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I AM A MAN: Chief Standing Bear’s Journey for Justice Analysis

Chief Standing Bear’s Ponca Indian tribe, in 1877, was asked to leave their native country, Nebraska by force. They were made to parade towards the Indian Territory which is now known as Oklahoma. The story “I Am a Man” registers what occurred when a 600 mile walk was taken by Standing Bear to bury his one and only son to their customary burial place. Alongside, it observes the intricate association among the US government and the insignificant, nonviolent community and the lawful penalties of land switches and shattered agreements, while never disregarding the distressing expedition the Ponca suffered.

During the journey, many died, together with the death of Standing Bear’s daughter. During the advent, his son too gave up on his life. In order to fulfill the last request of his son that was to be suppressed in his motherland, Standing Bear and his small group began the strenuous voyage to bury his son. They comprehended that they were committing this in disobedience of commands not to dispense from their reservation. They were soon under arrest and about to be reimbursed to Indian Territory when their predicament was revealed in the Omaha Daily Herald.

At a fort near Omaha, Standing Bear was detained for hearing.  In 1879, the court administrated Standing Bear v. Crook and declared that the Indians were acknowledged as persons under the 14th Amendment and consequently could take legal action for their privileges. As Standing Bear’s factions were permissible to stay in Nebraska, the conclusion divided the community into northern and southern groups. Though, the Tribe’s whole property had been forcibly occupied, they had no place where they could move. Finally, twenty-six thousand domains in Knox County would be returned to them.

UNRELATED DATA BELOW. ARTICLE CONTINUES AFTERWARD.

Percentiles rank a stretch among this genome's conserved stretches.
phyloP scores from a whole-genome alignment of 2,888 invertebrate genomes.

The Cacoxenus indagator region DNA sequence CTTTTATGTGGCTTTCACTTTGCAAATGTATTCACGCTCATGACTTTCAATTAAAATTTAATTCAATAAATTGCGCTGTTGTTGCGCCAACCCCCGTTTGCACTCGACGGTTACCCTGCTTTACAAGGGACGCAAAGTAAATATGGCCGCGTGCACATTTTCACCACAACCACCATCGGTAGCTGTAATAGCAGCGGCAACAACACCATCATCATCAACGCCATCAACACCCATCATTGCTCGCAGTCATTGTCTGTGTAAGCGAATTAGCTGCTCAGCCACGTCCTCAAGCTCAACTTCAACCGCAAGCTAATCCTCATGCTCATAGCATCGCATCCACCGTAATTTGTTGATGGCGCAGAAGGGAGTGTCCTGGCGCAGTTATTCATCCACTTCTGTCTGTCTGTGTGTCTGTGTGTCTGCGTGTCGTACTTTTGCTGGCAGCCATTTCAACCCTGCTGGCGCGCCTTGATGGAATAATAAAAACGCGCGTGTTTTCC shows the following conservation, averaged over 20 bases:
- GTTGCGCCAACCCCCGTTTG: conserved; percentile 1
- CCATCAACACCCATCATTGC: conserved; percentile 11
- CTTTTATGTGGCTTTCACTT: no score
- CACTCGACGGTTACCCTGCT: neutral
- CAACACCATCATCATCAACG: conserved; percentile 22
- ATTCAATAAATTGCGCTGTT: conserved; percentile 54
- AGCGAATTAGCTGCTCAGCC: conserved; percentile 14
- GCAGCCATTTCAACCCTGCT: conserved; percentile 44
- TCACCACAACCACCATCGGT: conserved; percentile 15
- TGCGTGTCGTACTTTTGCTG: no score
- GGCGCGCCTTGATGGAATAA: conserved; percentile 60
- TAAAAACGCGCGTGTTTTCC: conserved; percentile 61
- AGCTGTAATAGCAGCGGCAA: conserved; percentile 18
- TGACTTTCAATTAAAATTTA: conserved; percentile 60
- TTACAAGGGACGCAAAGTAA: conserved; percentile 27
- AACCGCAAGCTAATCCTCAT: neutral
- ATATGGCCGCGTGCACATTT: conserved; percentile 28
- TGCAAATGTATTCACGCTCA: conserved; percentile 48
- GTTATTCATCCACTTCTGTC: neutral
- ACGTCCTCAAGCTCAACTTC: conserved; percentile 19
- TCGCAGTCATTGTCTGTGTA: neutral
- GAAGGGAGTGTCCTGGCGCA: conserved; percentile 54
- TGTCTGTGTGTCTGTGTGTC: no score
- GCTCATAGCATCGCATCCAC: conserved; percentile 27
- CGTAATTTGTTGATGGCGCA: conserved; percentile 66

Ponca nation became pressurized during the time period of 1880 and 1890. Ministers and Agents wanted to eliminate customary sacred customs, marriage practices, and dances. Notwithstanding ethnic antagonism, the administration also enforced its allocation rule on them in 1892, consequential in the ultimate estrangement of much of their property. In 1911, the Ponca again came under burden after the detection of oil close to their reservation by oilman Ernest Whitworth Marland. The growth of the Ponca and Tonkawa oil fields caused ecological complications, compelling the Ponca to intemperate their winter sites along the Arkansas River and transfer to separate allocations.

At present, Standing Bear’s bust rests in Nebraska’s State Capitol Hall of Fame, idolizing and respecting his tireless struggles and determination for Native American Rights.

 

Works Cited

Starita, Joe. ” I Am a Man”: Chief Standing Bear’s Journey for Justice. Macmillan, 2009.

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